Only after you’re happy with your lists should you focus on the offer. Based on your steps above – what do you think your list will respond to?
- What did they respond to in the past? Did you have any past learnings to guide you on what resonated, or failed, previously? If not, perhaps you’re database is big enough to split and test. For instance, if you suspect that shipping offers will be popular this season, should you give a % off shipping, or shipping included, or shipping for $1? And at what volume: 6 bottles? A case? These are things you can test with an email, and then do a follow up email to the entire database of the winner
- What are your goals? What wines do you need to move, and at what costs or discounts are appropriate for your other channels? Make sure the wine you just sent to the Wine Club at 20% off isn’t in a holiday sale email a week earlier for 25% off. A calendar is very helpful this time of year to keep the tasting room, website team, social media and emails all in synch.
- Use tracking tools and analytics to determine which emails and corresponding landing pages are the most successful in generating sales.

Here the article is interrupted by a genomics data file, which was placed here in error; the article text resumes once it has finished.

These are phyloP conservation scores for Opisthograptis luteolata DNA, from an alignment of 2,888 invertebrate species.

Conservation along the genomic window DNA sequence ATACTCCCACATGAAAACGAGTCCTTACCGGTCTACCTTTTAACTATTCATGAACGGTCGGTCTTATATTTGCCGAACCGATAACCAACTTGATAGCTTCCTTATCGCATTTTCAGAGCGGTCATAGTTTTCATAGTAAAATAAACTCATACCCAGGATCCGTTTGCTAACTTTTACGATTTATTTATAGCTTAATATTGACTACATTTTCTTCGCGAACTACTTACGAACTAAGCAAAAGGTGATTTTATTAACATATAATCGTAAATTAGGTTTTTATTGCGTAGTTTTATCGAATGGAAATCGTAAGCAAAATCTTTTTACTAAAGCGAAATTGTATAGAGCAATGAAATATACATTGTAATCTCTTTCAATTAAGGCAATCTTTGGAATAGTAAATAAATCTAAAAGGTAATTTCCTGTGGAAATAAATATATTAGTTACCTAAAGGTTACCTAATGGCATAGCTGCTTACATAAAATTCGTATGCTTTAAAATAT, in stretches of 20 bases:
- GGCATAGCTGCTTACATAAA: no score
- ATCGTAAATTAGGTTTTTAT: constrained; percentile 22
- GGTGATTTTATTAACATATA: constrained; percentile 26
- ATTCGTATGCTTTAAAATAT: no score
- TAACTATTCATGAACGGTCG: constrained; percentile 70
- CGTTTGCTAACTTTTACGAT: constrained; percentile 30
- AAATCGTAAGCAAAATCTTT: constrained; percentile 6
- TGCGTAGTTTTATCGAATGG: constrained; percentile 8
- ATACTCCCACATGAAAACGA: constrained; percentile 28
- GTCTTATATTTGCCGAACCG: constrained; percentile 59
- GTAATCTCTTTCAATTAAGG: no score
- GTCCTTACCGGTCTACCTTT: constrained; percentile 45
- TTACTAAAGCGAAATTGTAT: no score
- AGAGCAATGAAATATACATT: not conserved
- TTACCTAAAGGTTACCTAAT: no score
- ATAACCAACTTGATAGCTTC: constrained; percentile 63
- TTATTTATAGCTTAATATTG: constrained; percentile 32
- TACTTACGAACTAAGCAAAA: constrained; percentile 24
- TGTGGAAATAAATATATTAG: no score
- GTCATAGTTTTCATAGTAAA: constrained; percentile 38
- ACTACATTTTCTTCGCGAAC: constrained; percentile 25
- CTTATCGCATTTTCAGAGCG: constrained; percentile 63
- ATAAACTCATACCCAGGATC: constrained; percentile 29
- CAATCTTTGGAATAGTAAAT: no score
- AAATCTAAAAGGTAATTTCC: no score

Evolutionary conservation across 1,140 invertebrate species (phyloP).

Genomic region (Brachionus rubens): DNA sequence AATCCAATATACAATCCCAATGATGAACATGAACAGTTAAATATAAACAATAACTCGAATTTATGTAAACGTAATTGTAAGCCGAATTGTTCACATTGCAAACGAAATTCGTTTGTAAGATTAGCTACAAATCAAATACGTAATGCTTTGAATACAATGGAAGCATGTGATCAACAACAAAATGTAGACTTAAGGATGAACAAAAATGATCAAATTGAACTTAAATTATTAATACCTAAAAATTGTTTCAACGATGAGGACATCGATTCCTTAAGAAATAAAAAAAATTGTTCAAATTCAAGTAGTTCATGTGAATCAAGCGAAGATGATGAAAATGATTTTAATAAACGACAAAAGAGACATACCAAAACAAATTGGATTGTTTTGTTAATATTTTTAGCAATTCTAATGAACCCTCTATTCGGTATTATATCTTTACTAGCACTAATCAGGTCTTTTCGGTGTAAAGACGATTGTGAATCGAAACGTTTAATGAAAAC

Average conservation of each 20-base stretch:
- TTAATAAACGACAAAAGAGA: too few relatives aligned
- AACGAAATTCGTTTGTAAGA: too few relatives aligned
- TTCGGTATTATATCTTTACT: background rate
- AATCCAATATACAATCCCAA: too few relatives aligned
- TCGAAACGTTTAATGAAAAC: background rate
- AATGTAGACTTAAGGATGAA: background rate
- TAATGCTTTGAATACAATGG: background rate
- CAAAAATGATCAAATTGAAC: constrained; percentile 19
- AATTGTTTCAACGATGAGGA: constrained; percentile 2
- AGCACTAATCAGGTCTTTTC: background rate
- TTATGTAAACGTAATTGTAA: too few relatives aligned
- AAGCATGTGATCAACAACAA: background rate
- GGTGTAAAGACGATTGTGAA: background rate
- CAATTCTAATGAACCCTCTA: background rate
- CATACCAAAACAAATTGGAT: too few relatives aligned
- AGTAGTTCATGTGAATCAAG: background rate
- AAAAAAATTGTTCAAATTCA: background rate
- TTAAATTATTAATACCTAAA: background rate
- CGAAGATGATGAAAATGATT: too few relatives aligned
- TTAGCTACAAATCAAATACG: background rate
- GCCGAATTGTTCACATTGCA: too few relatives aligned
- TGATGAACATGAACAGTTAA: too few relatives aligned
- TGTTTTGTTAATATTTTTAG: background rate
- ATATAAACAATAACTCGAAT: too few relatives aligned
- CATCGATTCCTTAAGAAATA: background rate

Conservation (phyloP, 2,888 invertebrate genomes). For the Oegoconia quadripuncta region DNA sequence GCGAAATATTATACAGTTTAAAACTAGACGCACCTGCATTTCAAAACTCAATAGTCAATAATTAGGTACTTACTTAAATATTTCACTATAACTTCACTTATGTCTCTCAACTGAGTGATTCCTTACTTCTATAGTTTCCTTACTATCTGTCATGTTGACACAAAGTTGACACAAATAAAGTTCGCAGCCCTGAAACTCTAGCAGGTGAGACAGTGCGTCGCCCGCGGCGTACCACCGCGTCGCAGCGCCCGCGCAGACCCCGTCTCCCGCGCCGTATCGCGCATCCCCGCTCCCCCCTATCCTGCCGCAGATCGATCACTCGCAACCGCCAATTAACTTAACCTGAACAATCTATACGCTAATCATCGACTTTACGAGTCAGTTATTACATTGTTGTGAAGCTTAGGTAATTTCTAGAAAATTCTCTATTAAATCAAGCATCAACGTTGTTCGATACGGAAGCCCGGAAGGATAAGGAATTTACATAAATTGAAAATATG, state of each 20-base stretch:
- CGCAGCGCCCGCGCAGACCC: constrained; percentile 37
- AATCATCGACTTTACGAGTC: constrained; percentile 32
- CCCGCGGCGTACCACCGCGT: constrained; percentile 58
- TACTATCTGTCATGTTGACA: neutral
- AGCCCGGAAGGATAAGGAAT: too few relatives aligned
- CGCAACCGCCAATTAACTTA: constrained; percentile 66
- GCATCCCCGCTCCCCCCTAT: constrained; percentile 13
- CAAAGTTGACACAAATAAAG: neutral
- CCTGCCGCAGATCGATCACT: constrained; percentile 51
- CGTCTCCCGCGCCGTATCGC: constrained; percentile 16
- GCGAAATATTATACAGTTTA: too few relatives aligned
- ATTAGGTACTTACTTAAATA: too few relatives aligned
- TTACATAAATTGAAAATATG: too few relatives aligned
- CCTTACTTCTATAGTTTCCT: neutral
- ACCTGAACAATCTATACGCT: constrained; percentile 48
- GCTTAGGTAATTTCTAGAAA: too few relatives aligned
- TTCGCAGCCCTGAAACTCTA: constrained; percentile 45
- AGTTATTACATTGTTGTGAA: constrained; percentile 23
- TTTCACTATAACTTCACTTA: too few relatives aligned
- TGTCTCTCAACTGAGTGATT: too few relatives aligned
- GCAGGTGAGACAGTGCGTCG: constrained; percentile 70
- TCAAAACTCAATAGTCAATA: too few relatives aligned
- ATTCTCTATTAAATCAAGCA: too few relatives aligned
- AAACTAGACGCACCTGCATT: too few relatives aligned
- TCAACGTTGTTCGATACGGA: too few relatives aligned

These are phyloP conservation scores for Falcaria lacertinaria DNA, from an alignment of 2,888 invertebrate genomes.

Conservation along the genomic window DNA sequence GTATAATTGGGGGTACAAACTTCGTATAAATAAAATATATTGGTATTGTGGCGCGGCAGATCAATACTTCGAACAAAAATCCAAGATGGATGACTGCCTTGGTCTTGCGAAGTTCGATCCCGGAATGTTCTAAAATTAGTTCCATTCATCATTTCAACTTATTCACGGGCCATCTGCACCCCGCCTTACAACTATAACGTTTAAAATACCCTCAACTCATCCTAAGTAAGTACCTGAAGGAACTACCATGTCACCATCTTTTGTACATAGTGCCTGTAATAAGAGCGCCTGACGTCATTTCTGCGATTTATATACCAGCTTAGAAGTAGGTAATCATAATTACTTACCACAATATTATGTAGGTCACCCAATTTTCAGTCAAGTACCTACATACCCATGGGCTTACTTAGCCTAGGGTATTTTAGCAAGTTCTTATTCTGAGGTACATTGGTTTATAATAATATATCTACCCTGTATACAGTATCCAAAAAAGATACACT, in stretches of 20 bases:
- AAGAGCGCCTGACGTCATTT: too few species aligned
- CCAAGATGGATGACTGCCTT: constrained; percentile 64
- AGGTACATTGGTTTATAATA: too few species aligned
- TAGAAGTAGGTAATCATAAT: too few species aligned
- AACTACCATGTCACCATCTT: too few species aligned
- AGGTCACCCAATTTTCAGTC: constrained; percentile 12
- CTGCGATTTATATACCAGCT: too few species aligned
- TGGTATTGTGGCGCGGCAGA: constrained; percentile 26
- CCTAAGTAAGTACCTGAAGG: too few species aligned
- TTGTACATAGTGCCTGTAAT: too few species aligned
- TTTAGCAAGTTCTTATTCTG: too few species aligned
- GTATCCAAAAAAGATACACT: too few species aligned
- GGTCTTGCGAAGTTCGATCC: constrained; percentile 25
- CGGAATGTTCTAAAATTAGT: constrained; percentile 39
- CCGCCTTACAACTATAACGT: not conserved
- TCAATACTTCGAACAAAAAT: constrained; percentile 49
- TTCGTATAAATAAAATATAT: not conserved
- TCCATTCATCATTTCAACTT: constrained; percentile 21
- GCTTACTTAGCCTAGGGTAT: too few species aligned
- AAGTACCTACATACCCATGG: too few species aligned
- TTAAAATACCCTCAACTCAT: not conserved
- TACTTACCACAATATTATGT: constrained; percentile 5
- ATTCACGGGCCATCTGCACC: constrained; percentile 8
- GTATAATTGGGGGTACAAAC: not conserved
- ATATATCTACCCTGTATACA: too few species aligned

- Know (or set) click through and open rate goals. According to a new benchmark study from digital marketing software provider Silverpop, e-mail open rates for retail average 17.1%, click-through rates for retail average 3.1% and the average retail unsubscribe rate is .15% for 2011 and Q1 2012.
The design of your email is important. There are two reasons email layout rules should be followed. First, most email readers, such as Outlook and Gmail, are now blocking images by default. If your graphics contain text with important information, such as the offer or wine details make sure you repeat the information in the text. Second is that according to the Knotice Email Opens report covering the first half of 2012, over 36% of emails are now read on a mobile device – so think clean design appropriate for small screens.